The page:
More than 600 paper pinwheels adorned with images of doves, peace signs, hearts and colored patterns whirled on the lawn and graced the halls of Waldo Pafford Elementary School on Wednesday.
“It’s not a general focus on the horrors of war,” art teacher Carol Hough said. “It’s a positive focus on whatever gives you peace.”
For Hough — who has a son currently deployed to Kandahar, Afghanistan, with the 4th Infantry Division, based out of Fort Carson, Colo. — the Pinwheels for Peace project transcends politics.
Students designed and constructed their pinwheels from 9-inch squares of white paper during two sessions of Hough’s art classes to join schools worldwide in celebrating the International Day of Peace.
Two Florida high school art teachers, Ann Ayers and Ellen McMillan, began the art installation project in 2005 to encourage students to express their thoughts about war and peace, tolerance and living in harmony with others, according to the project website.
Hough adopted the project because it falls in line with her art-with-a-purpose philosophy and provokes discussions on symbolism and the role of art elements like lines, shapes and colors, she said.
She began the lessons the day after the 10th anniversary of the Sept. 11, 2001, terrorist attacks and used the event to introduce the topic.
When asked what the project means to them, fifth-graders Symira Bostic and Anyah Brooks both said they enjoyed the lesson because it shows that people still can have happiness, hope and love even though “bad stuff happened” on 9/11.
“The meaning of art is to tell people in a creative way how I feel,” Symira said. “Instead of through words, you put (your feelings) in a paintbrush or with a crayon.”
While putting finishing touches on their whirlers, many of Lashunda Harvey’s fifth-grade students said they enjoyed “thinking outside the box” for the project.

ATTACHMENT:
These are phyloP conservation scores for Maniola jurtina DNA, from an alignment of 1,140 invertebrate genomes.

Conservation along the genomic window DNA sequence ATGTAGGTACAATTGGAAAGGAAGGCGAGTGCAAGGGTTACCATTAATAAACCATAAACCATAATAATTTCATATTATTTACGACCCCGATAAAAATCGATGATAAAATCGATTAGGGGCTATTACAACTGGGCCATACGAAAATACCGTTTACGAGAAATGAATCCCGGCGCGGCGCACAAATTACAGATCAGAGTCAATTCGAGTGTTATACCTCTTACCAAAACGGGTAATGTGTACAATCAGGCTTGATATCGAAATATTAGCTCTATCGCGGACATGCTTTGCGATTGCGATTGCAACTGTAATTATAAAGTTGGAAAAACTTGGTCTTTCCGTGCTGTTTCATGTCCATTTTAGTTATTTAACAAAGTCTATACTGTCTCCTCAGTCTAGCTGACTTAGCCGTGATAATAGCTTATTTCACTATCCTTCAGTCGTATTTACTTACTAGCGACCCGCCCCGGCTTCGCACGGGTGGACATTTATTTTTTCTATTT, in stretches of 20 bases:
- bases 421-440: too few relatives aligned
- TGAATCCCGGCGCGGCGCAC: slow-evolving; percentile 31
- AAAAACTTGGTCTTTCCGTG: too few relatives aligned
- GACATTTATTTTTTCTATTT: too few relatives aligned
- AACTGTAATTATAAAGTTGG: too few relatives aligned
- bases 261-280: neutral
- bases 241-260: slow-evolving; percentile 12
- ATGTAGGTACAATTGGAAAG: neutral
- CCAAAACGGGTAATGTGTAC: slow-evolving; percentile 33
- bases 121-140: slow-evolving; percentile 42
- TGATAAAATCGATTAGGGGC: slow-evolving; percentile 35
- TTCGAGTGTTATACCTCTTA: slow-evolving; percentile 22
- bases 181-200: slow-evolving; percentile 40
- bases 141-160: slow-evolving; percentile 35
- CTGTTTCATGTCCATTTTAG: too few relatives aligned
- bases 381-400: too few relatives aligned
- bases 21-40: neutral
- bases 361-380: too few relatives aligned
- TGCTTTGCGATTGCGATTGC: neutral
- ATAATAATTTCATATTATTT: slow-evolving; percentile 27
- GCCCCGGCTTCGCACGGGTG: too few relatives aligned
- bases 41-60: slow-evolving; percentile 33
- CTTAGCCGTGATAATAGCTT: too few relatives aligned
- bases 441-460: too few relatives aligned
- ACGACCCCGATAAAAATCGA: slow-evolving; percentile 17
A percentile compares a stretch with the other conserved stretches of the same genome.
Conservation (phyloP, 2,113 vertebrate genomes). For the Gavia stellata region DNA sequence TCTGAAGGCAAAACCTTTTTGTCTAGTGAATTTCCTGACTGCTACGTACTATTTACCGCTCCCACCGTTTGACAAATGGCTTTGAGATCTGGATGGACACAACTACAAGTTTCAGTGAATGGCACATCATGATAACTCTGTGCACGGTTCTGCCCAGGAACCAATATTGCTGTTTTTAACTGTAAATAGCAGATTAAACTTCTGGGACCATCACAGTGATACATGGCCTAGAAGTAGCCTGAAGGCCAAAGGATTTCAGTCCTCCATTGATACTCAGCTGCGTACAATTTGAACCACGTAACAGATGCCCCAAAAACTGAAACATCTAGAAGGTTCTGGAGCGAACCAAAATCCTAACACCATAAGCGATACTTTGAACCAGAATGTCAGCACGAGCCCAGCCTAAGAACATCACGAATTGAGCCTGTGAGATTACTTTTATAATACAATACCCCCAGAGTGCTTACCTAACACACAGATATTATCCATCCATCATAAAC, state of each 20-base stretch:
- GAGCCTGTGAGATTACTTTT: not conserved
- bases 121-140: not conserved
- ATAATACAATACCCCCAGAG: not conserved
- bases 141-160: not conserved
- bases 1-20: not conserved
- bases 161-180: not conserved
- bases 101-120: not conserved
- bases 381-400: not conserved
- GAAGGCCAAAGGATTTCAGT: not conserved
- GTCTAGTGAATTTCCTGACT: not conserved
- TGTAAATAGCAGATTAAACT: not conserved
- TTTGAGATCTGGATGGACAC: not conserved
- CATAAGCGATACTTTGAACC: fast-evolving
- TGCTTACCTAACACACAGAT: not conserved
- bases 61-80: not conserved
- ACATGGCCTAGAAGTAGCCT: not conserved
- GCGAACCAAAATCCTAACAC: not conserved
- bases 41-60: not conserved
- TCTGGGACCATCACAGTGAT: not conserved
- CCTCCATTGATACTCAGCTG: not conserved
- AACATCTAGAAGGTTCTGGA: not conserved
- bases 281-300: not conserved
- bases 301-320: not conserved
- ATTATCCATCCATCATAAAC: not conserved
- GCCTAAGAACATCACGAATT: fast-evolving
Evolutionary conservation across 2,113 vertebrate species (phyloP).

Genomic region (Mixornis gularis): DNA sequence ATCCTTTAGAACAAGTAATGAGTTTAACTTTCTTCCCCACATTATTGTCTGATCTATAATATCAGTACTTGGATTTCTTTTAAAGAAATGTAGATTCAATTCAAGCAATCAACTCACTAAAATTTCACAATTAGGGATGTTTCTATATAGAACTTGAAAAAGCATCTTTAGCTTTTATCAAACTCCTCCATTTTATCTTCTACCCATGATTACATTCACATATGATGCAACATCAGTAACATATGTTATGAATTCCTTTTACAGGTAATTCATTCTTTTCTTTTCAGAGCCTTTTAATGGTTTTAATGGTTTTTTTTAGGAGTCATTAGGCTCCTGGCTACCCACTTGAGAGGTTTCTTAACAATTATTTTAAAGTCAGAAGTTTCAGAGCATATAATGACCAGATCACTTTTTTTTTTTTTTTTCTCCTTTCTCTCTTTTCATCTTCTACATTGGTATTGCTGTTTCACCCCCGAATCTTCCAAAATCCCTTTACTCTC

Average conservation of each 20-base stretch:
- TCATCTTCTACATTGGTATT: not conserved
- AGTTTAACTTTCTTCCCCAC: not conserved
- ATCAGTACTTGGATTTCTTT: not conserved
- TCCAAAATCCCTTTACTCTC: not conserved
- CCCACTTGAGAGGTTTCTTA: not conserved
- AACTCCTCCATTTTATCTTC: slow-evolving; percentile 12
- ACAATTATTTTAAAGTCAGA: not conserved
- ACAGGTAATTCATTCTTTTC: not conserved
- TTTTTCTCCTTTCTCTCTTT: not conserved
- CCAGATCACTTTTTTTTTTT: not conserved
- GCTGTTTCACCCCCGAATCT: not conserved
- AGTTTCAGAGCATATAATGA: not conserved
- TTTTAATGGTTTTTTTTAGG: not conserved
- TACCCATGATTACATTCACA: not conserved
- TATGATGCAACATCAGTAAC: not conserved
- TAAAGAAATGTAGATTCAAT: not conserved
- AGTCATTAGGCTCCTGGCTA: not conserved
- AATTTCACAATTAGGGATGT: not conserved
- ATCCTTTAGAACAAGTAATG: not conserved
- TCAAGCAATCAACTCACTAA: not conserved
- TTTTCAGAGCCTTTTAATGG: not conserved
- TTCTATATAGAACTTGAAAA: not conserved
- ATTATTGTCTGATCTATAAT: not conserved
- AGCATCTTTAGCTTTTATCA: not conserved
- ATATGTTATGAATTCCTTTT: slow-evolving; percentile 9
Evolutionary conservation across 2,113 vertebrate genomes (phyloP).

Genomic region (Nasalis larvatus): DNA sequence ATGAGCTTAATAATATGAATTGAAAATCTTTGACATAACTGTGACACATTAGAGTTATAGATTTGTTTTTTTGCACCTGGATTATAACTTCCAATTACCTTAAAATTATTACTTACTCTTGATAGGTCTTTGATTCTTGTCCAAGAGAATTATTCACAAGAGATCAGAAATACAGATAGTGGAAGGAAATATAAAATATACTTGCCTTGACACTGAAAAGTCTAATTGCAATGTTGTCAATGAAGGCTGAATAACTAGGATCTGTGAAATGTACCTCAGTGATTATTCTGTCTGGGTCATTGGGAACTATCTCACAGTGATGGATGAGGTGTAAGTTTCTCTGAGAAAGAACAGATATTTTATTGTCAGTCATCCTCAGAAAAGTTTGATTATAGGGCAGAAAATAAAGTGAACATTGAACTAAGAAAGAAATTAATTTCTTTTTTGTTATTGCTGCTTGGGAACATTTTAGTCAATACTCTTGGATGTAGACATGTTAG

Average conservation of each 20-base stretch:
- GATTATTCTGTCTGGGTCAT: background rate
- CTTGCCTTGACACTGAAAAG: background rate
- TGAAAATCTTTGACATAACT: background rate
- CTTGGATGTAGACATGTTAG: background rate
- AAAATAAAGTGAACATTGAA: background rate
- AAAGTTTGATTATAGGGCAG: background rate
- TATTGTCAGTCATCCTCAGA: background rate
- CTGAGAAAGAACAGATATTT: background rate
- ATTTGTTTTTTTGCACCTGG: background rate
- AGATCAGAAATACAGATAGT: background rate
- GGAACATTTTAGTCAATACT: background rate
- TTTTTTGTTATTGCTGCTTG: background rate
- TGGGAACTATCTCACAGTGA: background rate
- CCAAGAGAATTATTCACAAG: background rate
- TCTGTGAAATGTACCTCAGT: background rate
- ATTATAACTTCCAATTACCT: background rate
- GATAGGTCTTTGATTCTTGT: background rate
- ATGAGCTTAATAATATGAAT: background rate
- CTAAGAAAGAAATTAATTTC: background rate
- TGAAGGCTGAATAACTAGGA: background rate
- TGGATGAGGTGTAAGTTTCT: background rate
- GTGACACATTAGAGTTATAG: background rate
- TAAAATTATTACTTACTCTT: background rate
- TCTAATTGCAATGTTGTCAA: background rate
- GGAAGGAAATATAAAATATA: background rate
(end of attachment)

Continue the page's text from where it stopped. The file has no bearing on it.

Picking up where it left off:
Six soldiers from the school’s partner battalion, the 1st Battalion, 30th Infantry Headquarters and Headquarters Company, were on hand at the school Wednesday, helping younger children tape their pinwheel creations to the school’s walls during the rain.
When the clouds gave way to blue skies, fourth- and fifth-grade classes planted their pinwheels on the lawn as planned.
Pfc. Brian Eason, who frequently volunteers at the school as a mentor and tutor, said the outreach is a good way to show the community that soldiers have their support.
It also provides comfort to many of the students, whose own parents and relatives may be in the service, he added.
“Many of the children relate to us, and they share their stories about their parents and siblings and their deployments,” Eason said.
Hinesville resident Lou Patterson, who has multiple brothers in the service, came to watch her daughter and niece take part in the celebration.
“We were talking on the way here about how the Bible says to do unto others,” she said, adding that it’s sometimes hard to explain to children how the military works toward the ultimate goal of peace.
“We know that our family members in the military have a job to do, and they go with the intent of finishing the mission so we can have peace here.”